Diet Pill Spammers Settle for $10 Million After Fake 'Oprah' Ads
Despite what you might've heard, these aren't the pills Oprah Winfrey uses.
A California company that caught the Federal Trade Commission’s attention for out-and-out lying about the effectiveness of its diet supplements will pay $10 million to pay back consumers who purchased its snake oil advertised on fake news websites and within spam email.
The company, Sale Slash and Purists Choice, has also been liquidated by a court-appointed attorney. The FTC claimed the company has been using affiliate marketers to send illegal spam emails since 2012, along with posting banner ads designed to look like legitimate news sites.
The content was doctored so that it appeared celebrities, including Oprah Winfrey, were praising the supplements and talking about their weight loss to a consumer reporter and not a paid advertiser.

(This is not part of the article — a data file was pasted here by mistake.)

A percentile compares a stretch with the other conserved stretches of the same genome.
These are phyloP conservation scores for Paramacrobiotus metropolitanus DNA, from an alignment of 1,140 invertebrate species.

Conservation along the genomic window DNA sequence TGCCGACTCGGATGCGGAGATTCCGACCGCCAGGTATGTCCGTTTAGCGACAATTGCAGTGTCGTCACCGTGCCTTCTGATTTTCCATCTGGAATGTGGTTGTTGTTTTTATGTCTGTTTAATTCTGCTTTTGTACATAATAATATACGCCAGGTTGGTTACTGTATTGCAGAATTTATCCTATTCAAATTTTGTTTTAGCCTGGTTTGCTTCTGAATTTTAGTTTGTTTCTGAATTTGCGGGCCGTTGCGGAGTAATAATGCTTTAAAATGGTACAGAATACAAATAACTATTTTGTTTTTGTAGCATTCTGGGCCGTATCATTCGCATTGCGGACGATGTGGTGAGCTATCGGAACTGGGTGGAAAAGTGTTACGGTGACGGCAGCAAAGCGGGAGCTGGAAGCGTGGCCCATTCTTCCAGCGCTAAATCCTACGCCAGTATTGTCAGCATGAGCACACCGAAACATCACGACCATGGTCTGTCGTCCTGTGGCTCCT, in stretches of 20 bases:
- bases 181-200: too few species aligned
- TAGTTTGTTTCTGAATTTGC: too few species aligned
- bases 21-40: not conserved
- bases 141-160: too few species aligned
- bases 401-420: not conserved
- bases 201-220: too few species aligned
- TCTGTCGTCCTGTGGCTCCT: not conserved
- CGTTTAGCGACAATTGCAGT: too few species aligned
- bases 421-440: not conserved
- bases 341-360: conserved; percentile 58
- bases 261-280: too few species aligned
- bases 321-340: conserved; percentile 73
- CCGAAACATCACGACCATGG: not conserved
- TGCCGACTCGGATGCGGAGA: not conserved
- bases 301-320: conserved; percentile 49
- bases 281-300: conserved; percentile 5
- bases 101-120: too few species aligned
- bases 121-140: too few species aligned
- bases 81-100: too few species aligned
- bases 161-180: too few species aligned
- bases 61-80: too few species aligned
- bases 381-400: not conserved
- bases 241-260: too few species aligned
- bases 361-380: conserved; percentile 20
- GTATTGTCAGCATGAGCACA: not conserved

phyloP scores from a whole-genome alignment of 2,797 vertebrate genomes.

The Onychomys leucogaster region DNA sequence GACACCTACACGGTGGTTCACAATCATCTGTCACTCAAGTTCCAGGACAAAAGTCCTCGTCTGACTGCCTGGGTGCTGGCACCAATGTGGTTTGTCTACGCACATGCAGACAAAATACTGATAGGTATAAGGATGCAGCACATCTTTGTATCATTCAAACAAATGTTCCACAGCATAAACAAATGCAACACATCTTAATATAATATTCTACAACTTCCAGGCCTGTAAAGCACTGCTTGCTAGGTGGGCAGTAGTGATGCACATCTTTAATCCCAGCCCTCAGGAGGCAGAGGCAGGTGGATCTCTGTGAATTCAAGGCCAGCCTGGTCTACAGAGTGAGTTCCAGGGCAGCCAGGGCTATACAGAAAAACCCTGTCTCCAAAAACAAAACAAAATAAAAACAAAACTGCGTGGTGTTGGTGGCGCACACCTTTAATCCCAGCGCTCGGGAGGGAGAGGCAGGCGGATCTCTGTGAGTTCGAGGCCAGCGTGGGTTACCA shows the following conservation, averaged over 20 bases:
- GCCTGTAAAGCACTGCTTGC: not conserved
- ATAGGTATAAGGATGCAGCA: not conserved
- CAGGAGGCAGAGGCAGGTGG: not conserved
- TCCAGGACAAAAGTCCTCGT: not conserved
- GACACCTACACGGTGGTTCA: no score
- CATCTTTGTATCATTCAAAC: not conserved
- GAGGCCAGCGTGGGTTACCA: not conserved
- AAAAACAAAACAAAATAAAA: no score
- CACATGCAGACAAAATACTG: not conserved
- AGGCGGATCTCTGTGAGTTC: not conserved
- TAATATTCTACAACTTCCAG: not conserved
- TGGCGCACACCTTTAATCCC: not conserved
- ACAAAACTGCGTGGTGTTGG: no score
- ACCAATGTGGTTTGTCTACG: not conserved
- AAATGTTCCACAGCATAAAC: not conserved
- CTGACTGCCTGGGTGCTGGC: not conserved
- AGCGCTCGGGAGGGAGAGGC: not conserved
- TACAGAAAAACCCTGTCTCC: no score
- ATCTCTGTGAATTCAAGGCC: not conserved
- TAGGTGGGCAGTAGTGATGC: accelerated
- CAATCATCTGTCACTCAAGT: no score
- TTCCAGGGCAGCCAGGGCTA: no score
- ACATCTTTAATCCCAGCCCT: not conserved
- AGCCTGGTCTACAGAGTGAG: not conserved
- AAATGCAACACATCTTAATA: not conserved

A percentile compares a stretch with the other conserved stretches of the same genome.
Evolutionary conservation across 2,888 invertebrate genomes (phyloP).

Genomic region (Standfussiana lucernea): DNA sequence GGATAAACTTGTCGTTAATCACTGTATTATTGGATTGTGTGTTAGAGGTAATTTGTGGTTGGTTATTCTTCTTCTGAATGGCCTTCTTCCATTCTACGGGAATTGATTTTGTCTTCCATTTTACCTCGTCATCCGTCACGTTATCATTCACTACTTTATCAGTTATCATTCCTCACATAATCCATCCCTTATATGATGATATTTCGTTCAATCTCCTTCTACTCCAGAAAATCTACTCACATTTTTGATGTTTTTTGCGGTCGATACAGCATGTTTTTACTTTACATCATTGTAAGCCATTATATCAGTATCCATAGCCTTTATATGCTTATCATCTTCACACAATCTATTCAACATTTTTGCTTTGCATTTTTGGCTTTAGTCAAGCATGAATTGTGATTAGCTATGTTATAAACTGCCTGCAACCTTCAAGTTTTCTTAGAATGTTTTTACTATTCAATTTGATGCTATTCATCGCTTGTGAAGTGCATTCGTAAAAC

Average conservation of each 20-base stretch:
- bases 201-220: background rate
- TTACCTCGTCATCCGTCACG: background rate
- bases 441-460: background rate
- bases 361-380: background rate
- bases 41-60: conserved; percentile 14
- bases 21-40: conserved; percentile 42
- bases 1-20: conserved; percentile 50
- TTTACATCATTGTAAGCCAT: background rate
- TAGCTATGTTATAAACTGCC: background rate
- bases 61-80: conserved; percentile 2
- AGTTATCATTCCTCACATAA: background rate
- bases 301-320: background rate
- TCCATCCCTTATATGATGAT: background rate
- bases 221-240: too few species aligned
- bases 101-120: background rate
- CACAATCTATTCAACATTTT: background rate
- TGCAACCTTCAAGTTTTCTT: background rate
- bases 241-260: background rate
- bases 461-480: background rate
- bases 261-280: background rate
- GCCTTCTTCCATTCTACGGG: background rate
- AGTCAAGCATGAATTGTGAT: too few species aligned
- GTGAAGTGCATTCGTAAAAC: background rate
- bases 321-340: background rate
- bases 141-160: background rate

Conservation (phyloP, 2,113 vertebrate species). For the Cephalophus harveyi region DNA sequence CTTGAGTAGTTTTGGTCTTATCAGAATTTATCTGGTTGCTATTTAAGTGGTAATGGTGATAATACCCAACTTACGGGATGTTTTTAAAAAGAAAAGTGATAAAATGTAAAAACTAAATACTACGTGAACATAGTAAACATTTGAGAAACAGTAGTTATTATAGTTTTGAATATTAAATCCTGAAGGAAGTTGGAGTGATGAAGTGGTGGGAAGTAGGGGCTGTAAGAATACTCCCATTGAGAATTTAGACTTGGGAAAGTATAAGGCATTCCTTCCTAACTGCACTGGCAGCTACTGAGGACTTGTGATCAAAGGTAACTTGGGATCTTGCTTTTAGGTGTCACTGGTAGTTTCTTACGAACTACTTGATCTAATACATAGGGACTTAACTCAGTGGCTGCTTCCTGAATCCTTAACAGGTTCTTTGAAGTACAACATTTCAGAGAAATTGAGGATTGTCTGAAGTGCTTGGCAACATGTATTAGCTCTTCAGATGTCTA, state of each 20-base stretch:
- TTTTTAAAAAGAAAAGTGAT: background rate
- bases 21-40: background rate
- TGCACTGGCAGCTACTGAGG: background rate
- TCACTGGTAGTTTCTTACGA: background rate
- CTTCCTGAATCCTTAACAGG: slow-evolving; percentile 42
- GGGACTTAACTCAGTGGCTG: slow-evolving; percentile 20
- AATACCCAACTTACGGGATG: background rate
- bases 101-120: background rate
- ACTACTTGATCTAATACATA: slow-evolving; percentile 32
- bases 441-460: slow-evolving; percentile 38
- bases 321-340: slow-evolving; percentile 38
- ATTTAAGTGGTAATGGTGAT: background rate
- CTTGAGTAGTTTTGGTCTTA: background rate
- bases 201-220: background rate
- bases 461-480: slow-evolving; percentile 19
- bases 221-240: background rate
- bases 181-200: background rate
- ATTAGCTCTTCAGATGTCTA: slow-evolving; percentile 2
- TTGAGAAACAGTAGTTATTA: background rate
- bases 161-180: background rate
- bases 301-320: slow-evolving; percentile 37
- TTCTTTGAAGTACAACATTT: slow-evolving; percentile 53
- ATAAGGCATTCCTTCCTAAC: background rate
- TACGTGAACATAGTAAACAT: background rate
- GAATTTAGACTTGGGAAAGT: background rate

“Sale Slash’s business model was built on lies,” said Jessica Rich, Director of the FTC’s Bureau of Consumer Protection. “They used spam email, fake news sites, and phony celebrity endorsements to make their outlandish weight loss claims. The FTC has put an end to all these illegal practices.”
The settlement ends a 10-month long legal battle between Sale Slash and the FTC, which noticed the company’s “wildly exaggerated” claims last year. The operation has been under the gun since at least May 2015 when the FTC froze its assets, claiming its deceptive advertising and marketing violated federal regulations. The FTC also slapped them with a restraining order to prevent them from continuing with their campaigns. At the time, Rich called the companies a “trifecta of fraud.” The frozen assets and real estate will make up most of the $10 million for the settlement.
It would be nice to say this closes the book on shady supplements but, ha, no. At just about any bodega in New York City, and probably the adult store closest to you, are still stocking herbal sex supplements that could be fatal if taken improperly. Even Emergen-C and Muscle Milk are making some mighty big promises compared to what they’re delivering. Unless you know for a fact some regulatory agency has tested a product’s claims, best to save your money.